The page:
When there’s a visible sign of reduced performance, CPU or network-related, the first thing to check is the Task Manager panel.
Some users who noticed a sharp drop in PC performance reported seeing the svchost.exe process as the culprit within Task Manager.
If you’re dealing with the same problem and looking for a way to fix it, this guide has the answers you need.
Let’s get into it.
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What Is The “svchost.exe” Process?
Before getting into the possible solutions for this problem, it’s worth explaining the “svchost.exe” process, why it’s on your computer, and how it can be the primary cause of poor PC performance in a specific situation.
The “svchost.exe” process is used by Windows as a “shell program” to launch different DLL files. DLL files are files with the “.dll” extension, and they are libraries containing data and code which can be utilized by multiple programs at a given time, but Windows can’t launch them directly, which is why it uses svchost.exe for the task.
This is all simplified, but it should be enough to give you a slight idea of what the svchost.exe process does and why it is important.
Now, “netsvcs” is a subprocess nested under the svchost.exe process, and you may see it on your process list, as shown in the screenshot below.
When there’s a malfunction or a memory leak, you’ll see the svchost.exe (netsvcs) process consuming an abnormal amount of CPU resources and/or network bandwidth.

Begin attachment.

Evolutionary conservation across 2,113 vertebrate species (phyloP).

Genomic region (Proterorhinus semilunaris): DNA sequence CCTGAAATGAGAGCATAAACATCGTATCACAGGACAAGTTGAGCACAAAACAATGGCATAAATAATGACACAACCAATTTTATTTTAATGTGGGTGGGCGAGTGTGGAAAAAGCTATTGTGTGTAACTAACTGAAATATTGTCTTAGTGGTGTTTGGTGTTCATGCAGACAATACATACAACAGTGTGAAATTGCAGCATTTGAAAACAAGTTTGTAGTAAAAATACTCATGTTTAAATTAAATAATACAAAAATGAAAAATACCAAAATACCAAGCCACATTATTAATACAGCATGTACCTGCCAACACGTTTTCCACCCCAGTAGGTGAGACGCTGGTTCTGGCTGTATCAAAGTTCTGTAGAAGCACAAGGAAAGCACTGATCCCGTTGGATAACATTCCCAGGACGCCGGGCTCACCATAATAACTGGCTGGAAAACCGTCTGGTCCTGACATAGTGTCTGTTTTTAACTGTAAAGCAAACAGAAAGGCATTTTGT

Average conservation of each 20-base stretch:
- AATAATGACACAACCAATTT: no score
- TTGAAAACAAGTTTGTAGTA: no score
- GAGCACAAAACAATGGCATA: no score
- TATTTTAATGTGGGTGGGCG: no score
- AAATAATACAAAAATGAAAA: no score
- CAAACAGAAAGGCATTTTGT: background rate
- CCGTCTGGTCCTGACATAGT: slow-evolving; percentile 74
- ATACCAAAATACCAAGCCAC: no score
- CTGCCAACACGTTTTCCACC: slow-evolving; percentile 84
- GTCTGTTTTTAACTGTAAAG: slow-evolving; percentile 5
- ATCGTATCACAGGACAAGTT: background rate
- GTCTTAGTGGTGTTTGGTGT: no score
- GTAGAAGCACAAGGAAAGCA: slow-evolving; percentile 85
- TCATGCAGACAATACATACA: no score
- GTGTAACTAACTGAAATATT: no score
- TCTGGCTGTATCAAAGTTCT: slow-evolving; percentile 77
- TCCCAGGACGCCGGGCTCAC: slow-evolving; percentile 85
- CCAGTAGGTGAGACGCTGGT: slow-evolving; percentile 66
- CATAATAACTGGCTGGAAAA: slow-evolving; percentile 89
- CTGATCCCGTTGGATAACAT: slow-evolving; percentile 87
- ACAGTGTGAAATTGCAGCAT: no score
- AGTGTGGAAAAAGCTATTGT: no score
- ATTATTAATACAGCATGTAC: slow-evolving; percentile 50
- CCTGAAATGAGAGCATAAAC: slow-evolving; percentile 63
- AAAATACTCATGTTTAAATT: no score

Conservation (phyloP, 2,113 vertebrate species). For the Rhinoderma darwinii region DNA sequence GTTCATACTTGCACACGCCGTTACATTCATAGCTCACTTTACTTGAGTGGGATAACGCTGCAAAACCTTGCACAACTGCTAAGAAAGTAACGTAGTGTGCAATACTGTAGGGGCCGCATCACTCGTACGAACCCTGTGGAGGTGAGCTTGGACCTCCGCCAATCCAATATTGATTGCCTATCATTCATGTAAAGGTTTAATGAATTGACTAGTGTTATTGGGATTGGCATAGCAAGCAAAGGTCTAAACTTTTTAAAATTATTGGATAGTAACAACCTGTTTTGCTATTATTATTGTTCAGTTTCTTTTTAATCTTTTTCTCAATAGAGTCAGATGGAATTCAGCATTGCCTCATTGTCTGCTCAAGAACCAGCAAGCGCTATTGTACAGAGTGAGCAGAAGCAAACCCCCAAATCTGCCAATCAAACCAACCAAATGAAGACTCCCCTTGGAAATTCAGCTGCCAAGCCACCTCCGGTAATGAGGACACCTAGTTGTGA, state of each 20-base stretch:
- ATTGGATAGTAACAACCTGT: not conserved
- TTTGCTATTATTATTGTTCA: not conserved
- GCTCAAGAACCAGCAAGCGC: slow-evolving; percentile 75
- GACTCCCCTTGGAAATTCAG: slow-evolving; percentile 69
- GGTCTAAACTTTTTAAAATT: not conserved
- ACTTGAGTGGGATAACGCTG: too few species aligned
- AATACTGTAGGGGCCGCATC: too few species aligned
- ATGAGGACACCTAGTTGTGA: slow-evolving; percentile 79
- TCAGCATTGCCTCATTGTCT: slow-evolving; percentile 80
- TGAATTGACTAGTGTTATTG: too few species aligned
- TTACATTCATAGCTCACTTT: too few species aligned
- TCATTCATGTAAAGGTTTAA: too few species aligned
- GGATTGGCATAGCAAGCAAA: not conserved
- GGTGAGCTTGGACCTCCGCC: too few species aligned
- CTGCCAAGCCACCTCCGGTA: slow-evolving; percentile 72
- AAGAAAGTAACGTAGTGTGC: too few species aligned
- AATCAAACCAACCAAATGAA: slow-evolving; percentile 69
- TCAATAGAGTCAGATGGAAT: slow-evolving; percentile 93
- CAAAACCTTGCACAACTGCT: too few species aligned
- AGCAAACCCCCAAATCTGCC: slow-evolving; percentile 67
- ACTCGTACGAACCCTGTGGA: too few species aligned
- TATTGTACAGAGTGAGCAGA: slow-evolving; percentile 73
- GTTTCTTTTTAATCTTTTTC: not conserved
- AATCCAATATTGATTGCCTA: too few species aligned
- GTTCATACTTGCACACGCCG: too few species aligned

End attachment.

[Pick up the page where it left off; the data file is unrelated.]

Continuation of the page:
Although this is not normal, it’s a common error that you can fix by following the methods listed in the sections below.
Is The “svchost.exe (netsvcs)” Process A Virus?
As mentioned above, the svchost.exe process is not a virus. It’s a legitimate, integrated Windows process that plays an important role in keeping your computer stable and functional.
With that said, you should not disable or delete the svchost.exe process as that could potentially make some Windows functions inaccessible or unstable.
However, in the past, some users reported having a virus or malware disguised under the svchost.exe process name, so unless you are sure of your computer’s security, it may be worth checking the location of the resource-consuming process, its origin, and ultimately, finding out how it ended up on your computer.
One of the most common ways of disguising viruses and malware is by using system process names, such as svchost.exe (netsvcs) and others.
With that said, if the process is not a virus, yet you’re experiencing the high resource demand bug, you can try and fix it using the solutions below.
Fix 1: Run A Thorough Virus Scan On Your PC
We often like to add exclusions to specific files and folders so that our antivirus program doesn’t flag them as potential threats. Although this is a valid method, since false positives are becoming more and more common, it’s also possible that we made a mistake and some of those excluded files is indeed a virus or malware.
The first step to solving this problem is ensuring the resource-consuming process is not a virus or a harmful program in disguise. To do that, we recommend running a thorough antivirus scan, even in your excluded folders.